Dye-sensitised solar cells hold a lot of promise because of possible cost and environmental benefits
A novel process to improve the performance of Dye-Sensitised Solar Cells (DSSC) has been developed by researchers at the Indian Institute of Technology Hyderabad.
Dye-sensitised solar cells hold a lot of promise because of possible cost and environmental benefits. But, they have low light-to-power conversion efficiency.
The new process, published in the journal Solar Energy, promises to enhance the efficiency.
“A dye molecule absorbs the light energy in DSSC and causes electrons in the dye to jump to titania and then to the external circuit, which causes a flow of electrons, leading to a current,” said Jammalamadaka Suryanarayana, who led the research team.
The first-generation silicon-based cells with energy harvesting efficiency of about 26 per cent continue to be costly.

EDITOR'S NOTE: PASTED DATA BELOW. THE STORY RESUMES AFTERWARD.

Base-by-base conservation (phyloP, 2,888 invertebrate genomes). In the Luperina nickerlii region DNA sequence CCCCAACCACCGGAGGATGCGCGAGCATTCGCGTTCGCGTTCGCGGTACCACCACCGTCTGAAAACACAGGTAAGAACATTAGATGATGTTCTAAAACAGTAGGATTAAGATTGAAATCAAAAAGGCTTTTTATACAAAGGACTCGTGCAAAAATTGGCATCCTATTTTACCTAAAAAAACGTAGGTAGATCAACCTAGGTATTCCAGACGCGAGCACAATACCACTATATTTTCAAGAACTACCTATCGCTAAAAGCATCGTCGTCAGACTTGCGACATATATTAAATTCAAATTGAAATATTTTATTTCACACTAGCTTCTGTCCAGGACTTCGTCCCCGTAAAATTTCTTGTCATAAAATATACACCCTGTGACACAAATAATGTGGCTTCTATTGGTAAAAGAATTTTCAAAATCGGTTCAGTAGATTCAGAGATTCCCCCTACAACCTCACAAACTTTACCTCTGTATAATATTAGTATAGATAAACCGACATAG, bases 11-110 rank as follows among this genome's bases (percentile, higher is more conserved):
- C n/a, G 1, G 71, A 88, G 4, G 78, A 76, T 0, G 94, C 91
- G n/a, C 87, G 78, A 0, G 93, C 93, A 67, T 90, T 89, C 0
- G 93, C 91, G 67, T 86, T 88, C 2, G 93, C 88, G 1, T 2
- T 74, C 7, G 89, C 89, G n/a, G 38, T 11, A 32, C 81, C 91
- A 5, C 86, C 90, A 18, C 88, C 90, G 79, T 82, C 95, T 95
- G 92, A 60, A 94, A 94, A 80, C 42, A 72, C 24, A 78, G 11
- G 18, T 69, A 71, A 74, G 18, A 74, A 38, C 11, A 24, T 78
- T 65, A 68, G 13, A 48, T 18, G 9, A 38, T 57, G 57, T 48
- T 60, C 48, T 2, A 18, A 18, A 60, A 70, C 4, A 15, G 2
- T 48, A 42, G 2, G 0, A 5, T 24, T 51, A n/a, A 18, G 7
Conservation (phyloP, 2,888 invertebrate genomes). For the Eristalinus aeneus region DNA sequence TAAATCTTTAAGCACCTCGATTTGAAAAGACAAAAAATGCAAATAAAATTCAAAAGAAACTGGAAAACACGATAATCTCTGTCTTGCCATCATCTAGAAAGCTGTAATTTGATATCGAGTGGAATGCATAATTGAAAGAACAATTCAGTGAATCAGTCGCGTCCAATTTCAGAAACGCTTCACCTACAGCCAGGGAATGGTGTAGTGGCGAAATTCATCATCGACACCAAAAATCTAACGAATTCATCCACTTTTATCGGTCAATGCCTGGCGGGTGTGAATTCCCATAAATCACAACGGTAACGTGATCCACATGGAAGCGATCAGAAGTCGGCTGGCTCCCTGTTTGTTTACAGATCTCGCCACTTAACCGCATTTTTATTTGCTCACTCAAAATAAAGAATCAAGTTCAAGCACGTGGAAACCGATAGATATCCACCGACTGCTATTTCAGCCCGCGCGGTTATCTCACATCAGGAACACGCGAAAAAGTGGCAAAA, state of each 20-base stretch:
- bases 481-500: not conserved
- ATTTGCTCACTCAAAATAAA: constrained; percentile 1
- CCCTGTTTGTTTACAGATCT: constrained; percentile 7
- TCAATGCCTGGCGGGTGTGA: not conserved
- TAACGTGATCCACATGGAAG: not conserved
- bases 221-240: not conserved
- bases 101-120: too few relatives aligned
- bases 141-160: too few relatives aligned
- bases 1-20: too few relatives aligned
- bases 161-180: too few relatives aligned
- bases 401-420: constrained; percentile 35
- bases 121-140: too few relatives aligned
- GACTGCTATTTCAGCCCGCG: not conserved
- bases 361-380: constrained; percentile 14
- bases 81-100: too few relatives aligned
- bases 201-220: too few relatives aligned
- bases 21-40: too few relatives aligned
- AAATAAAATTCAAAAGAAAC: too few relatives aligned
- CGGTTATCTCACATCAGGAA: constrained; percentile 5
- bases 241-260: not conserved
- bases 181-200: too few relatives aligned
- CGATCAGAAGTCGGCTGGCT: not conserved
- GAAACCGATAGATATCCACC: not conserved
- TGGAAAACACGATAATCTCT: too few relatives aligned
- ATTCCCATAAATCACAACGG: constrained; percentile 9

Second-generation thin film solar cells based on semiconductors like cadmium-telluride and cadmium-selenide have comparable efficiencies, and not much lower cost.
The third generation of dye-sensitised solar cells can significantly lower costs of solar cells while being environment-friendly. But, their efficiencies need improvement to translate to practical products.
In the study, the researchers initially tried introducing holmium oxide, a powerful paramagnetic material, into the anode of the cell and by applying external magnetic fields.
The experiment showed an enhancement in efficiency. However, application of external magnetic field can be power-consuming because electromagnets themselves require energy for their functioning.
The team consequently replaced holmium oxide with iron oxide magnetic nanoparticles since it produced a magnetic field internally. The result was as good.